If any performance car can get away with giving a bigger nod towards ride than handling, it’s a muscle car such as the Chevrolet Camaro’s. It would be unreasonable to think that a car whose kerb weight is 1775kg and whose width is 1917mm would prove as lithe and nimble as, for example, a Porsche Cayman.
And so it proves. However, on the road, the Camaro does display some admirable qualities, combining a reasonable degree of body control with a ride that is, on the whole, very sound. From that point of view, it makes a fine grand tourer, a bit like a rawer, more involving and less sophisticated Jaguar XK.
Nonetheless, for all of its comfort, this is a car that steers with conviction, turns willingly and displays a good degree of cornering capability. And although you wouldn’t necessarily choose a Camaro for a track day, if you did find yourself on one, you might be taken aback by just how capable it is.
There’s some roll, obviously, but the Camaro settles quickly and, from that point onwards, displays an impressive degree of cornering prowess. It’s able to soak up bumps and, while not immune to them, ably communicates how its body is being shifted around.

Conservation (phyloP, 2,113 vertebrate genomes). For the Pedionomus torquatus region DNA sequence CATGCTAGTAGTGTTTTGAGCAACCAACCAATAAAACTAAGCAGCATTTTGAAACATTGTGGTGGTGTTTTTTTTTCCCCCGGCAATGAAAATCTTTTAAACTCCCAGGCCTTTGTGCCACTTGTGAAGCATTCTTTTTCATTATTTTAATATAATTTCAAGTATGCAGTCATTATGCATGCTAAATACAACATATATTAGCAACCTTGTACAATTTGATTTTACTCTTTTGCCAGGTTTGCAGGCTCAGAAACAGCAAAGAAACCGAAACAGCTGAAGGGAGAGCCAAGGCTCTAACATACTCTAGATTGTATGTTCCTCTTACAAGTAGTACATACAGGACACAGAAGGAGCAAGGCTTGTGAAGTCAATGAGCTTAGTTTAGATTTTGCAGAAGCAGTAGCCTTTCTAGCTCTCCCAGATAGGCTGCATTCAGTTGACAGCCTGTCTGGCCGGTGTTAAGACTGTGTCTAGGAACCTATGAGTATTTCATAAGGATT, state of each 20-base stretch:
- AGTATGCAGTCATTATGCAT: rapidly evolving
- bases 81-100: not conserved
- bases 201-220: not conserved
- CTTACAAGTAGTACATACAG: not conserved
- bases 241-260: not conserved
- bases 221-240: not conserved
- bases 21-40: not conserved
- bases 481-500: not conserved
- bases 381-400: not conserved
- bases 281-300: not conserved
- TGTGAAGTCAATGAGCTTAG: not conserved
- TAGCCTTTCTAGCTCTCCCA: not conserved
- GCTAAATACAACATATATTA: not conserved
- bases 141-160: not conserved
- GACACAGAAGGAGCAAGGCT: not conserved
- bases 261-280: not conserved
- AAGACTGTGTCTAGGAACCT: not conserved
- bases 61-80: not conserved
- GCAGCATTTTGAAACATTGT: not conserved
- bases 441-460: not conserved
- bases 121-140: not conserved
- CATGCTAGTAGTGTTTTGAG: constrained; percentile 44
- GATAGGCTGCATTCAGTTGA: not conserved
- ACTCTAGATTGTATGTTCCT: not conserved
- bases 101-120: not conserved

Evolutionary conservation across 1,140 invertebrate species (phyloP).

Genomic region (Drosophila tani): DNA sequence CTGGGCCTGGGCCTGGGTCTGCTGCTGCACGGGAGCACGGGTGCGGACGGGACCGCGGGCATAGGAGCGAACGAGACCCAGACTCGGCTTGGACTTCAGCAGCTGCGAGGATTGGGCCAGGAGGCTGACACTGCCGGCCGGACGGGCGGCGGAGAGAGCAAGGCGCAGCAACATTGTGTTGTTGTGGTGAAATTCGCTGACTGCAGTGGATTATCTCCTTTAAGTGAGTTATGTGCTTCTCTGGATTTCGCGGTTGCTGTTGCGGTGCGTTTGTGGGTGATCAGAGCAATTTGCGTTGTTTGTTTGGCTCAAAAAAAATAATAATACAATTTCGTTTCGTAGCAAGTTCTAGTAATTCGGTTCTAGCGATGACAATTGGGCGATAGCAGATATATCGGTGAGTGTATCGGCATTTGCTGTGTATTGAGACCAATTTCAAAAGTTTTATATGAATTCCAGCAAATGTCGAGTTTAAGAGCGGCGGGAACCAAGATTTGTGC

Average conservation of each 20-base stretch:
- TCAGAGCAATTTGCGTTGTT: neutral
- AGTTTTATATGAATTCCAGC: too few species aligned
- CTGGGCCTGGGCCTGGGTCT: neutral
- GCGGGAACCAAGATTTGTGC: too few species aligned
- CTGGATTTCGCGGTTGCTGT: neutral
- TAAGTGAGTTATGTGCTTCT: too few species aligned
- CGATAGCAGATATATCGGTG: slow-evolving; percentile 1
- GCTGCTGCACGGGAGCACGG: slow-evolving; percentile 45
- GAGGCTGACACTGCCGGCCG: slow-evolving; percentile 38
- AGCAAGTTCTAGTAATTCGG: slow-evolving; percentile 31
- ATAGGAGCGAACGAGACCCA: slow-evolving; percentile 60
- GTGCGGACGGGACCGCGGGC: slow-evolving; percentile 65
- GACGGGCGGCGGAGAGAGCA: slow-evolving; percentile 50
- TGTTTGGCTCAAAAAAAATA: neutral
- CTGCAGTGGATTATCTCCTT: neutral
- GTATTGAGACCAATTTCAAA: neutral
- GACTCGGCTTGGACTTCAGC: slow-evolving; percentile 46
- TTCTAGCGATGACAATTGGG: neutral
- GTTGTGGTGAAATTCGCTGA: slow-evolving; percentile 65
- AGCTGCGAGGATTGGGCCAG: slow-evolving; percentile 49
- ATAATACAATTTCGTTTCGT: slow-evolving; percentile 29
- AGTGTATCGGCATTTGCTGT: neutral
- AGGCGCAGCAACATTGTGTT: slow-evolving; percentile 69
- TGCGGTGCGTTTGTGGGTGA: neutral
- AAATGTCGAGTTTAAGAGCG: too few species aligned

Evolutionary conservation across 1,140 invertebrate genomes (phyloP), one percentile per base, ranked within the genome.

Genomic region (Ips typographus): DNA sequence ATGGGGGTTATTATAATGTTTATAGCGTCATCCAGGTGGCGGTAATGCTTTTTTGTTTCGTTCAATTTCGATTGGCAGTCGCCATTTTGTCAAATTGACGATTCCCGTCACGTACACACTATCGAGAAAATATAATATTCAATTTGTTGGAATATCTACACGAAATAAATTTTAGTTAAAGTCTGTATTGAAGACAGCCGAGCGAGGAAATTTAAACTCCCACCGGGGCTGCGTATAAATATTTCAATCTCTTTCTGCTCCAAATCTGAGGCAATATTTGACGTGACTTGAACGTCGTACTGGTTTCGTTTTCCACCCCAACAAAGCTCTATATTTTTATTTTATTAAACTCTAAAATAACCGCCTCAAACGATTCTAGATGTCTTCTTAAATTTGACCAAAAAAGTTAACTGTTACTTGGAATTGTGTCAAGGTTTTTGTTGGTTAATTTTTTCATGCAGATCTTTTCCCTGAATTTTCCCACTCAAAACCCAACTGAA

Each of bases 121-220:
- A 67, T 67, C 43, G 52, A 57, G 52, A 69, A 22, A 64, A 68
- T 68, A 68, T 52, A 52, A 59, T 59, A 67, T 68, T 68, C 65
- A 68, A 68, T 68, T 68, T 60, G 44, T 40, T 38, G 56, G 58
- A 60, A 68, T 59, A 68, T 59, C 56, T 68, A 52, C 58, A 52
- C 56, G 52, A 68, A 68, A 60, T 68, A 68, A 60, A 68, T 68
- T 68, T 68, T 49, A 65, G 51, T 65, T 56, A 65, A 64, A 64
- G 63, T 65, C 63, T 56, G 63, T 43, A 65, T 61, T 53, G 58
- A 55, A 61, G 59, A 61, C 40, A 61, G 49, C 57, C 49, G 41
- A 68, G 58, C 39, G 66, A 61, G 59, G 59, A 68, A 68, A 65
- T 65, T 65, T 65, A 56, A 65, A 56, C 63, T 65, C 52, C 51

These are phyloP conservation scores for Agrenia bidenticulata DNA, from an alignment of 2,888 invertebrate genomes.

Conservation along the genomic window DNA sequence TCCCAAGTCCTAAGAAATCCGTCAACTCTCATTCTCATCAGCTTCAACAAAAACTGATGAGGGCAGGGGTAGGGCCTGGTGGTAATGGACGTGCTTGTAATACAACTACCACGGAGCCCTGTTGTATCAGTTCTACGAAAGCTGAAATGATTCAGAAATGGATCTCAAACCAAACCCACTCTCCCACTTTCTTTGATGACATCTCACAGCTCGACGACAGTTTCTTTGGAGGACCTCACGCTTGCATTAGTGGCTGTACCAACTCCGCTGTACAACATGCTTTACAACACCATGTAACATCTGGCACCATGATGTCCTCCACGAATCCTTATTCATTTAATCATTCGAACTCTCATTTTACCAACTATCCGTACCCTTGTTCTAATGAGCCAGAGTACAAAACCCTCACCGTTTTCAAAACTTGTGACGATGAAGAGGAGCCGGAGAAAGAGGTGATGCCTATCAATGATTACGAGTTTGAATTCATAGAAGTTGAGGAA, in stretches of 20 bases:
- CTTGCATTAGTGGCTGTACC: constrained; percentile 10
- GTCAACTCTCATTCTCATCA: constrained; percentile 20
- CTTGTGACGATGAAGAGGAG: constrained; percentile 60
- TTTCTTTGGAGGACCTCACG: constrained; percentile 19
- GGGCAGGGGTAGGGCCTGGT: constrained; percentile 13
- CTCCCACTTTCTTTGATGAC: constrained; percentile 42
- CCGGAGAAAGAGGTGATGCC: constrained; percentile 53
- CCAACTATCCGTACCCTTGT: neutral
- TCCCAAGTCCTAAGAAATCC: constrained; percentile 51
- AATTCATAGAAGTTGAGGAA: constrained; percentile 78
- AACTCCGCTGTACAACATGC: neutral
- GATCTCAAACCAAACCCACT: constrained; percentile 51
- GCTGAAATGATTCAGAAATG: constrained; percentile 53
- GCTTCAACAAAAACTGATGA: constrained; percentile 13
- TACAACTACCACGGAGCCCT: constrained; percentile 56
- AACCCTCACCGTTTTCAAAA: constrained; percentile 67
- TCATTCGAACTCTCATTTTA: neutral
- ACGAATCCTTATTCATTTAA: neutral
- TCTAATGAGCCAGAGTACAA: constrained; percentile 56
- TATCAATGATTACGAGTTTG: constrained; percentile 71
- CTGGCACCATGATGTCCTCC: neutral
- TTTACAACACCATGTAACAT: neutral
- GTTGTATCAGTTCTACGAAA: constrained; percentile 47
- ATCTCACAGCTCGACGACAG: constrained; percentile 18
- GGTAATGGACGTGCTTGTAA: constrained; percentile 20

On the whole, it eventually understeers gently before being open to the idea of having its line tightened with the throttle. In the wet, it is as sideways and adjustable as you’d hope and expect. In the dry, though, it surprises with its keenness and tenacity. It’s possible to send it into a big slide, but it takes more provocation than you would expect of a 426bhp V8 car.
Chevrolet has gone to great lengths to ensure the Camaro cabriolet can match the dynamism of the coupe. Whilst various braces and supports have added to the weight, they have also created a very stiff structure that only offers the merest hint of scuttle shake on the roughest roads.
Ultimately, as with the performance, the Camaro displays a good-natured, big-hearted character that makes it a charming thing to rub along with.